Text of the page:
This Christmas season, the Drury Lane Theater is hosting DISNEY AND Cameron Mackintosh’s MARY POPPINS, the 2004 musical based on the stories of PL Travers and the 1964 Walt Disney film. Marcia Milgrom Dodge directs and choreographs this uplifting story about a magical nanny who shows up just in time to help the families who need her most – in this case, the Banks family. In a strong ensemble, Emilie Lynn shines with a Broadway-worthy performance in the title role.
From the moment she flies onto the stage, Lynn nails the dignified, detached sense of authority required of the famous nanny with her chin held high, perfect posture and graceful movements. While she won over the Banks kids with her talent for turning tasks into games and turning a walk in the park into a scene from a fairy tale, she also charms viewers of all ages with her shrewd sense of humor, gentle wisdom, and breathtaking singing. Lynn’s bell-like soprano floats with apparent ease through the beloved original songs by Richard M. Sherman and Robert B. Sherman as well as the catchy additions by George Stiles and Anthony Drewe. While comparisons to the author of a role in this case are rarely helpful or fair to the current performer, I mean it as the highest praise to say that Lynn’s performance is as masterful as Julie Andrews’ in the film.
With Mary Poppins as a nanny, the miracle is always around the corner for her young protégés Jane and Michael Banks (played by Nicole Scimeca and Hunter DiMailig in the show I attended). Jim Steinmeyer’s illusions bring Mary’s mysterious powers to life on stage. But outings with Mary are not just entertainment; Every adventure teaches a subtle but valuable lesson. Dancing on the rooftops shows that problems from above don’t look so bad. Feeding the birds shows the importance of looking beyond what the eye can see. And as the company finale proclaims, “Anything can happen if you let it.” This family-friendly musical may be a little darker than the movie, but it is full of hope and goodwill.
Of course, the Mary Poppins story is more about parenting reform than about children. In the musical, George and Winifred Banks (Matt Crowle and Alexis J. Roston) get more detailed backstories than in the film. George’s tightly wounded nature and inhibited emotional life are chalked up by the influence of his childhood nanny, Miss Andrew or “The Holy Terror” (whom we briefly meet in a group of Holly Stauder who is the stuff of childish nightmares). Crowle is honored as George, a man whose career is on the verge of disaster and whose family is falling apart. His transformation as he remembers his teenage dreams, mending relationships with loved ones and, as he says, “rediscovering humanity” is truly heartwarming and deeply understandable for the adults in the audience. As Winifred, Roston has less extensive material to work with, but she uses the former actress’ struggle to live up to her husband’s and London society’s expectations.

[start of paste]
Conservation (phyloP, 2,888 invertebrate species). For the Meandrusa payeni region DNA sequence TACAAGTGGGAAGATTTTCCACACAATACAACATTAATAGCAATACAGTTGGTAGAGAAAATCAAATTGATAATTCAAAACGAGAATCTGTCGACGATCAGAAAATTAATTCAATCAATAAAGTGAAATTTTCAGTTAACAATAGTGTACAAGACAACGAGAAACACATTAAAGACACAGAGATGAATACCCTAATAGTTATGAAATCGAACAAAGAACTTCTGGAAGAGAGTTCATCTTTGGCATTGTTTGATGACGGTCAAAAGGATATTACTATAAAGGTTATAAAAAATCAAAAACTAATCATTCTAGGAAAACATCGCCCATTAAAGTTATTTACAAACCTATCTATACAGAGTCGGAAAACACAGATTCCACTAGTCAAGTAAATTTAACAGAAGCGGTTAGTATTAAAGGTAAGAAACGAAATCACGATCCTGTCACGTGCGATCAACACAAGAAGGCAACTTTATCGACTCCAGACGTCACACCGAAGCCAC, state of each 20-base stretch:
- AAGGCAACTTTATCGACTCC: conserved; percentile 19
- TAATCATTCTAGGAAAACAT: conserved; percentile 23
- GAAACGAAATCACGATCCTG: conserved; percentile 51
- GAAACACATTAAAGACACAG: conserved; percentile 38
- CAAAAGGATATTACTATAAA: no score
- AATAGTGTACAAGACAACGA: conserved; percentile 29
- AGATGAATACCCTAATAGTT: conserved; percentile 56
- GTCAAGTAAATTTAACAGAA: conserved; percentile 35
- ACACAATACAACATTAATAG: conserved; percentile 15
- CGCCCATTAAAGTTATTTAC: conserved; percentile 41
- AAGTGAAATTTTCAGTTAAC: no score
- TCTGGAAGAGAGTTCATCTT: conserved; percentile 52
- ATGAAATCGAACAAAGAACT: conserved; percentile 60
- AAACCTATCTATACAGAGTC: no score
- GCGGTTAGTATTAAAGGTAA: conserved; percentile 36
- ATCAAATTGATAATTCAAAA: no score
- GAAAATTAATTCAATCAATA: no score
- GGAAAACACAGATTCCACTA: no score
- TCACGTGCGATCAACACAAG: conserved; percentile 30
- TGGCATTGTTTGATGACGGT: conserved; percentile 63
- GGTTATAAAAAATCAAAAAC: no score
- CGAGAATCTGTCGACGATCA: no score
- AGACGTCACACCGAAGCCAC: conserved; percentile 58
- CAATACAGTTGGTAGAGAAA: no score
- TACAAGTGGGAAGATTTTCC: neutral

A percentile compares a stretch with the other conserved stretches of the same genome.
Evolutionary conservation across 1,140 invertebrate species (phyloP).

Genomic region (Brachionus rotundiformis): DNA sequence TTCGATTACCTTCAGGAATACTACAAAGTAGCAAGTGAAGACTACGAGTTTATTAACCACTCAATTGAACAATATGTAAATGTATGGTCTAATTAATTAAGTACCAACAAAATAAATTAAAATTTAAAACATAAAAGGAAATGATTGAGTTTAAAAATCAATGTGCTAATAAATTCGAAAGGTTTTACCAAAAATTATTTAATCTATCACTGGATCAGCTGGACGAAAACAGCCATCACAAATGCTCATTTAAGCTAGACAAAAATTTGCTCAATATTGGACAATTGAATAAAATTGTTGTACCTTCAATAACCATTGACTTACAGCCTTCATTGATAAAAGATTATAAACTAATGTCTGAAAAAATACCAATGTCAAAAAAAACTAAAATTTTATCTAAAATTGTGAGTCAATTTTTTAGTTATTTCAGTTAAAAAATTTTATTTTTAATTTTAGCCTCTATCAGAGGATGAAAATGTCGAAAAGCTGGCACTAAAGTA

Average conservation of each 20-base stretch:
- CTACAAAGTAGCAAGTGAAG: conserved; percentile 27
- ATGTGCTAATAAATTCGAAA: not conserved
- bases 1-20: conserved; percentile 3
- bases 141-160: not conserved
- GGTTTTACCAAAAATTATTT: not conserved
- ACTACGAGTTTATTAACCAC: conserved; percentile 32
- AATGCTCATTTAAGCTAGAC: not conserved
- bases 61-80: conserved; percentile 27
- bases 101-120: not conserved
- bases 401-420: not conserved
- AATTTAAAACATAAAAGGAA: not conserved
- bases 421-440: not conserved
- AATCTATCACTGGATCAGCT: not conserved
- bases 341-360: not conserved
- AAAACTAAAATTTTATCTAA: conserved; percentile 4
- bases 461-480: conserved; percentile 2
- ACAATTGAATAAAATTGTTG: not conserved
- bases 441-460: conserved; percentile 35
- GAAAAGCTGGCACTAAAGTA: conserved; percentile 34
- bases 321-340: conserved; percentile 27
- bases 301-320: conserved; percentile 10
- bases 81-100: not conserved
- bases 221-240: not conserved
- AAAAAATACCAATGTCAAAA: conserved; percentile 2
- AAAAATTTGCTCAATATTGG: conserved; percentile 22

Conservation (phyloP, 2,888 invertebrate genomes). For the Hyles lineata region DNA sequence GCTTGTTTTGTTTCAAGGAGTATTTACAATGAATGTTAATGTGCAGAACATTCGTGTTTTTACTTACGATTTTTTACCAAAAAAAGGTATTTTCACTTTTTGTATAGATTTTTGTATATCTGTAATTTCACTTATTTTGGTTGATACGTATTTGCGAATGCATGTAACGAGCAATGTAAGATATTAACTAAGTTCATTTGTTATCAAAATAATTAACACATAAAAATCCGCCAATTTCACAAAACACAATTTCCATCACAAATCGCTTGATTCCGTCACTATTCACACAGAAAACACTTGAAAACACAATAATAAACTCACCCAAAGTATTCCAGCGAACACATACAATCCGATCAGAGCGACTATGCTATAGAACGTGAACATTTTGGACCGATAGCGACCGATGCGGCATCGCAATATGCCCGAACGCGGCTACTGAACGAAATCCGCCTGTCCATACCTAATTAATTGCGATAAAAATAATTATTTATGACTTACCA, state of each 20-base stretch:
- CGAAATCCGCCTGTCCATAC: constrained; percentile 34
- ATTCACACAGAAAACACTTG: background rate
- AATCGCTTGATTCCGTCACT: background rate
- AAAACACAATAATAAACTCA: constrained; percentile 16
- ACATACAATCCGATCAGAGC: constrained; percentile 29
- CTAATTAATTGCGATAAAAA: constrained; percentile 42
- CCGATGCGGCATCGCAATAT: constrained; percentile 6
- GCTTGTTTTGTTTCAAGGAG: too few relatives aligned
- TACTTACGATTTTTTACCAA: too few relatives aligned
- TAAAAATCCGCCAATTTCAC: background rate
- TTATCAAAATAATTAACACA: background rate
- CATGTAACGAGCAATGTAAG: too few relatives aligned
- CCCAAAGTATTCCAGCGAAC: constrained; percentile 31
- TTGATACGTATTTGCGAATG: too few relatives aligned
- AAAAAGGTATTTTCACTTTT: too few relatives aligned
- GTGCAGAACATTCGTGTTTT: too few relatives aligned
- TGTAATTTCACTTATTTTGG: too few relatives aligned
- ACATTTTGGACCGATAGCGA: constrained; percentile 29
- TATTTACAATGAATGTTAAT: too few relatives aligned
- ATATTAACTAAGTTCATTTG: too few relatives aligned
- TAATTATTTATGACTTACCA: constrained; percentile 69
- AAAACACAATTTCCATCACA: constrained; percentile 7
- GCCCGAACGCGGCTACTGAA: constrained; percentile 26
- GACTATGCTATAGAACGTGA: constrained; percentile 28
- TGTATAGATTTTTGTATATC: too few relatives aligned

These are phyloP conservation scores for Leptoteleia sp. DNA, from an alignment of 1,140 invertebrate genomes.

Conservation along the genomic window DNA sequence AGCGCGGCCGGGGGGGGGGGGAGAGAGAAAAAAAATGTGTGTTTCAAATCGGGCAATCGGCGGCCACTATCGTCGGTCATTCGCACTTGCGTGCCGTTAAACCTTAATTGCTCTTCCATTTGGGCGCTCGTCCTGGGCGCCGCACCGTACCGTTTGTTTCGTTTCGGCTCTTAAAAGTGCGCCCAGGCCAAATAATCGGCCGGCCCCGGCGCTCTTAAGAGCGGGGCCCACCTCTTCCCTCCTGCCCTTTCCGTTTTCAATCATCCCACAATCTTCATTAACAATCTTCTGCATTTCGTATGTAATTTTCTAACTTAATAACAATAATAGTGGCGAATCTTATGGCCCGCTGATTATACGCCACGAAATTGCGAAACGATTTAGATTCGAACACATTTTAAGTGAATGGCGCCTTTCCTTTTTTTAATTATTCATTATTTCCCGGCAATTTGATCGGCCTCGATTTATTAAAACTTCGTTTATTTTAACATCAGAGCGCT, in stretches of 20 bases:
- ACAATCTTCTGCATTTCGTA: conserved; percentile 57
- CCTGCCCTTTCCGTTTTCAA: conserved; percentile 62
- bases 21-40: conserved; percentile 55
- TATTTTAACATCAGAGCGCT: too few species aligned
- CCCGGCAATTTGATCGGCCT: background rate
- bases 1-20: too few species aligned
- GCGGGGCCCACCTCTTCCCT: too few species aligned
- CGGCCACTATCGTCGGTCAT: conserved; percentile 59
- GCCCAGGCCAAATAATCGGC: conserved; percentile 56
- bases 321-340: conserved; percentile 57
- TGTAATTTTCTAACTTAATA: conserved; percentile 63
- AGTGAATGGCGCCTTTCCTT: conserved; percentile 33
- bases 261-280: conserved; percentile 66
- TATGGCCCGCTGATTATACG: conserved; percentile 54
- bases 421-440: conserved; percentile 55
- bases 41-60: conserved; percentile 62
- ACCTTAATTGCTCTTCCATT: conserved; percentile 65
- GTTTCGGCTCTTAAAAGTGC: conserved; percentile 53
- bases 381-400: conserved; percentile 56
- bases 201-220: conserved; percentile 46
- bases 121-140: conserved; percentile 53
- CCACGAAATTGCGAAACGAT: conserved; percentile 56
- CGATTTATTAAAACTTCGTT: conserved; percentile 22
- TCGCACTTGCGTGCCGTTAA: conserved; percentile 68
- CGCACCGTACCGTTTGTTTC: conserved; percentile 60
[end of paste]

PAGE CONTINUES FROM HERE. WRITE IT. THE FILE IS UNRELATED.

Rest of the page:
James T. Lane shows an outstanding performance as Bert, an all-rounder from painter to chimney sweep. With a constant wink and a Cockney accent far more convincing than the often-mocked attempt by Dick Van Dyke, Lane serves as the casual narrator and encourages the mysterious atmosphere that surrounds Mary’s sudden comings and goings. While he is a standout singer and actor, Lane’s most memorable talent is his dance, which comes to the fore in the rousing tap number “Step in Time”. In another notable twist, Catherine Smitko delivers a poignant duet as Bird Woman with Lynn in the melancholy ballad “Feed the Birds”. While a couple of supporting characters are not to my liking – for example, I found the slapstick physicality of Sawyer Smith’s Robertson Ay over the top – this production has many top-notch performances overall.
Both the musical and Disney film are based on PL Travers’ children’s stories, and Kevin Depinet’s scenic design and Kevan Loney’s projections emphasize those literary origins. Two oversized books frame the proscenium sheet and distribute their pages on the stage. They provide a canvas for projections that incorporate text from Travers’ books and whimsical illustrations. Watercolor-like projections suggest places like St. Paul’s Cathedral, the park, and the waterfront, but the images are fragmented and unrealistic to create a dreamlike quality. Most of the time, the stage is free of large set pieces, with the exception of a large staircase. Aside from the beautiful projections, the stage often feels too empty to evoke the magical elements of the story.
Robes L. McGee’s colorful costumes fill this gap and connect the dots between the everyday life of the Banks children and their enchanted antics with Mary. “Jolly Holiday” shows Edwardian fashion from the perspective of a rainbow filter, and in “Playing the Game” the old-fashioned children’s toys are creepily brought to life. On the other hand, the fantastic vision for “Supercalifragilisticexpialidocious” with a mixture of continental European folk styles seems to come back from the left field in a rainbow palette. While there is a lack of cohesion between costumes, sets and projections, there are many interesting visual moments throughout the show.
MARY POPPINS is a crowd puller to feel good, but there are also content-related messages for all age groups on which the imaginative children’s story is based. What better time than holidays to remind us of the importance of family and hope for a fresh start? When Mary Poppins finally flies away, loved, but no longer needed by the Bankses, we are left with the image of a loving family that is again in harmony with itself and with one another. If that’s not a practically perfect ending, I’m not sure what it is.
DISNEY AND Cameron Mackintosh’s MARY POPPINS will run through January 19 at Drury Lane Theater, 100 Drury Lane, Oakbrook Terrace, IL 60181. Single tickets ($ 60-75) are available at 630.530.0111 or DruryLaneTheatre.com.
Photo credit: Brett Beiner